Here they are side-by-side. I was never much for that barber-pole style yarn, but these are really fun. I have been daydreaming about knitting up a panel with it and making it the front of a purse or something... really make a feature of it somehow:


One thing I haven't finished yet is spinning this merino-silk pencil roving, but I'm making good progress on it. I couldn't remember how much of it I had to start with, so I had to look back to see what weight my spindle was, then subtract it from the total fibre I had. I figure I must have started with about 50 grams. I stopped spinning at about 25g left, slid the cop onto a spare double-pointed needle, and then started spinning the second half. I got those two red needle stoppers at a dollar store a few years ago, back when my knitting obsession was only starting, and I was buying ALL THE KNITTING STUFF. They will be handy once I start plying again. I only wish I knew where the other two disappeared to...


That's the problem with obsessions. They're exciting and fun, but they're also messy, and your stuff goes missing. It's stuff like that that causes you to lose a pair of pants during a parade....

... but that's another story for another time.

What has been most gratifying during this Tour de Fleece, is to see how many different spindles I used during it. I saw them all sitting on the table today, and it made me smile. I'm glad they're getting used again. And I still have three others not shown here, two of which I haven't even used yet.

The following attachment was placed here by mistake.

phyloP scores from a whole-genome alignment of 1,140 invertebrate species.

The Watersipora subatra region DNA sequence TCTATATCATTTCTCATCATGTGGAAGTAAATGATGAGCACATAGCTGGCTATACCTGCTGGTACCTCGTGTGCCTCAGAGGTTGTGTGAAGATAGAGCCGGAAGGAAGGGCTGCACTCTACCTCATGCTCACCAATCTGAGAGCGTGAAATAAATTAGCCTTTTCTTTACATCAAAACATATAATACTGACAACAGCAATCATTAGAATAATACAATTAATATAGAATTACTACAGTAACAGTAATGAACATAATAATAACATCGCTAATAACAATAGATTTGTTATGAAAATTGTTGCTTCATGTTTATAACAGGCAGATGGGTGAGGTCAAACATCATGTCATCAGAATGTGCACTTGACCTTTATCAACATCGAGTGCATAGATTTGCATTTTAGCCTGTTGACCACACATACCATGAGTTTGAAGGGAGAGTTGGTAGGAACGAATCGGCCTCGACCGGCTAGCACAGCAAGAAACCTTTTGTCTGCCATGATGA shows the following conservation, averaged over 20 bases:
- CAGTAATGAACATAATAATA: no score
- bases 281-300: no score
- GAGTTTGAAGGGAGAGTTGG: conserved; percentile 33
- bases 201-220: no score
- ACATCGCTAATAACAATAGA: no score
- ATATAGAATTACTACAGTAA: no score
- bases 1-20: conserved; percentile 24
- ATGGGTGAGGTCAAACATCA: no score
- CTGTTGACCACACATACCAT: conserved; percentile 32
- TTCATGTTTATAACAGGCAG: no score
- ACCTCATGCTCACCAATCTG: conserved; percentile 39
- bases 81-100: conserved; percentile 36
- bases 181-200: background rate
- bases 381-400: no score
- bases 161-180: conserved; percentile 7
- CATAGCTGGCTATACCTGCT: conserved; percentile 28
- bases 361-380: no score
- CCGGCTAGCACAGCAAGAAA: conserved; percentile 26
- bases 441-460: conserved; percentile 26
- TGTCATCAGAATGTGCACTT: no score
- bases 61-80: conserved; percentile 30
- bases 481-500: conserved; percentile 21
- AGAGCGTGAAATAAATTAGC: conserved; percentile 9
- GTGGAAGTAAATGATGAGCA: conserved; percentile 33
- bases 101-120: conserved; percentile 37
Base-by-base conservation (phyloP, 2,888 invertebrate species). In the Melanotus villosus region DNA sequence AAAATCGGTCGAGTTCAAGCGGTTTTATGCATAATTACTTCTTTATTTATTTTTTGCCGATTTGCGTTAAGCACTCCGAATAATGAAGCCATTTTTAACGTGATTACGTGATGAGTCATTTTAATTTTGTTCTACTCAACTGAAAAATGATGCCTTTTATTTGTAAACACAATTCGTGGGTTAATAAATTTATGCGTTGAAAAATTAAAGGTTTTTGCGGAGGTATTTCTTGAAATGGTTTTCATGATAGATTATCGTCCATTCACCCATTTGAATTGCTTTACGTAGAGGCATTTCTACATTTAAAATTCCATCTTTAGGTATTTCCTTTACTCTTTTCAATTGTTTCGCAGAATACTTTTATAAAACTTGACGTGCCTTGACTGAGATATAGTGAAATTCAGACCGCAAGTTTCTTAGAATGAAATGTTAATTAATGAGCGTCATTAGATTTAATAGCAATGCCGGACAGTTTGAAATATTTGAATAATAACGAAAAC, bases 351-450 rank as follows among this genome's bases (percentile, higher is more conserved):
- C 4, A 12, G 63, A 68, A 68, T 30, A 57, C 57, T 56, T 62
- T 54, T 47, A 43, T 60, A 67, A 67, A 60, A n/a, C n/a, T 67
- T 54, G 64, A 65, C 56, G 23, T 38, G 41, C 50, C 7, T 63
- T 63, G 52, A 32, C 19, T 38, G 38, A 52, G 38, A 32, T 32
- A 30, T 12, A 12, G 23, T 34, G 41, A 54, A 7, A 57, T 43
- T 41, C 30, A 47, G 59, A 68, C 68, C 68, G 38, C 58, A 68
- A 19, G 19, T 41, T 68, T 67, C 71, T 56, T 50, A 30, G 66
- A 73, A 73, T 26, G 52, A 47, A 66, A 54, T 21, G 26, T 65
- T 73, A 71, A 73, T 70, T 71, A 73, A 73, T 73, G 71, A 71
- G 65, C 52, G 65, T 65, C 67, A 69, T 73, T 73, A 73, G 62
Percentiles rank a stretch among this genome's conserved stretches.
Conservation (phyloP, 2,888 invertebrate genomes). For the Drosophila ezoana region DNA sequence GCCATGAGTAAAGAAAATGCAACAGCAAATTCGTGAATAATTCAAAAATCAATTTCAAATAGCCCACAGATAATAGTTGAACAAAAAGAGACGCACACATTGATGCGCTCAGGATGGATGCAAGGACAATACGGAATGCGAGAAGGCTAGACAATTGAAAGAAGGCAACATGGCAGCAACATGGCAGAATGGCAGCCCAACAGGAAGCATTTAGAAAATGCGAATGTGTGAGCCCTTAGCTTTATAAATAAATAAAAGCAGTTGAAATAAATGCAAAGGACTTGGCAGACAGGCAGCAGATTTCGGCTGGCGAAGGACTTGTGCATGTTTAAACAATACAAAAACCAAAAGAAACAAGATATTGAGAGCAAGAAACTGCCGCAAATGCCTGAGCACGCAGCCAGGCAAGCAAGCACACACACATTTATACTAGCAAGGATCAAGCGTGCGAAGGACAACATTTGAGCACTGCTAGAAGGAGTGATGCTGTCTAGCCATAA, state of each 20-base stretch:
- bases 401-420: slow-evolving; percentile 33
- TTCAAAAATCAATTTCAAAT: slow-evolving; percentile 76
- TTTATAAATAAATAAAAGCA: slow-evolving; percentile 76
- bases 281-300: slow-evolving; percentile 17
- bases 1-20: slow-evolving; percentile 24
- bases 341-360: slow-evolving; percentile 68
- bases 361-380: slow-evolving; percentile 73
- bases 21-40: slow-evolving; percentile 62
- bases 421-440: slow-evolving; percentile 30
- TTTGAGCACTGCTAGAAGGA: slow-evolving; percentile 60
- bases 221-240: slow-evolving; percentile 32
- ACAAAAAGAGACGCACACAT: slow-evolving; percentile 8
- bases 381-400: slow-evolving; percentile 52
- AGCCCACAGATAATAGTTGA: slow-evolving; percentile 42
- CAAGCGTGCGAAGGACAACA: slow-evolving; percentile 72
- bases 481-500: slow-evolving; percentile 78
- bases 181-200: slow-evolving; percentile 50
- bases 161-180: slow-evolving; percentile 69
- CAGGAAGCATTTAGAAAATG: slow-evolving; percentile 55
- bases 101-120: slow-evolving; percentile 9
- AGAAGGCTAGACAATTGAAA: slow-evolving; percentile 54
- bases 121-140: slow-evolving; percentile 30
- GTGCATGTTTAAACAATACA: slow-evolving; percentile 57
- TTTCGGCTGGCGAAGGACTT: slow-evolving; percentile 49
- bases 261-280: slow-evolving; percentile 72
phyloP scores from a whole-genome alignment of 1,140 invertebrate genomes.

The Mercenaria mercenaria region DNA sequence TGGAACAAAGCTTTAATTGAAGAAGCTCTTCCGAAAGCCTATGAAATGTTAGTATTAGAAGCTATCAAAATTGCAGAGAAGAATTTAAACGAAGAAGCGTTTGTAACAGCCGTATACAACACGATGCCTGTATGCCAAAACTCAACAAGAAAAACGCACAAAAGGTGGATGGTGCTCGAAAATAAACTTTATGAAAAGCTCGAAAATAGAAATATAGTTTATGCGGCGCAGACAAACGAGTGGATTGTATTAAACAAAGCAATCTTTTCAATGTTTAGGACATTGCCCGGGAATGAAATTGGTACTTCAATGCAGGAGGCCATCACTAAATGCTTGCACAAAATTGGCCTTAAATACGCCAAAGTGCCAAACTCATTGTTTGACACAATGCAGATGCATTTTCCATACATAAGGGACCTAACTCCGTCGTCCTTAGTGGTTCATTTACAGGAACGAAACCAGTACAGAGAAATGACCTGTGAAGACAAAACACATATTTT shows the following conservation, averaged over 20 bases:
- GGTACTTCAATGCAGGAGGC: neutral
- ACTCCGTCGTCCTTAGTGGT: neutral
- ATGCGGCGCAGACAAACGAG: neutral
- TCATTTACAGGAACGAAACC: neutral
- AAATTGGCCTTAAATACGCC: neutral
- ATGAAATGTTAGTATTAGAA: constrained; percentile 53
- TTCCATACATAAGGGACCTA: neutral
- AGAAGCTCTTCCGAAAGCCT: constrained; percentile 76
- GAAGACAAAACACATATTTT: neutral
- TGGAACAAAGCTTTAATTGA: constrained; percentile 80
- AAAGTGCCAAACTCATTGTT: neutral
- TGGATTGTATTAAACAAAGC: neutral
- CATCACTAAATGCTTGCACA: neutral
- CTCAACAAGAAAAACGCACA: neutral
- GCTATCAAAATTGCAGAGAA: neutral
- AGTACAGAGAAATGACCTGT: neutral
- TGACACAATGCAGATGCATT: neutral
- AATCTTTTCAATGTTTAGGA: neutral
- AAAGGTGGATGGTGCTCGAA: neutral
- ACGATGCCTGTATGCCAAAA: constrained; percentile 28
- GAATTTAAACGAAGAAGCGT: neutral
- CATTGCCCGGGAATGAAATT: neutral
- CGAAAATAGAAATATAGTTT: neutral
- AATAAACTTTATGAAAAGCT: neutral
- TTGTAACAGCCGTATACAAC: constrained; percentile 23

Ahem... yes... obsessions...

I'm not sure what I'm going to work on now that the Tour de Fleece is over. I put an order in to get a couple of needle stoppers so that I can have a few more options for plying, and hopefully they will arrive by the time I finish spinning that merino-silk blend. I'm also missing my knitting needles... it would be nice to work on them again. We'll have to see what distractions this week brings.

Oh, and last week brought this little visitor to my office at work. Talk about distractions! It was so nice to have a warm, wriggly little puppy in my lap for a change. If every week brought a surprise like that, I would not complain.


So, it's been another busy week, full of lots of things to fill these long, bright days. I suppose it isn't so bad... and besides, there's be a dark winter coming to help me rest up from it all. Until then... I'm off to wash the sweat off and hope that the bedroom has cooled off enough to sleep. Happy weekend, all.

Sunday, July 17, 2016

Labouring and Spinning

Who of you by worrying can add a single hour to his lifespan? And why do you worry about clothes? Consider how the lilies of the field grow: They do not labour or spin. Yet I tell you that not even Solomon in all his glory was adorned like one of these.… -- Matthew 6:27-28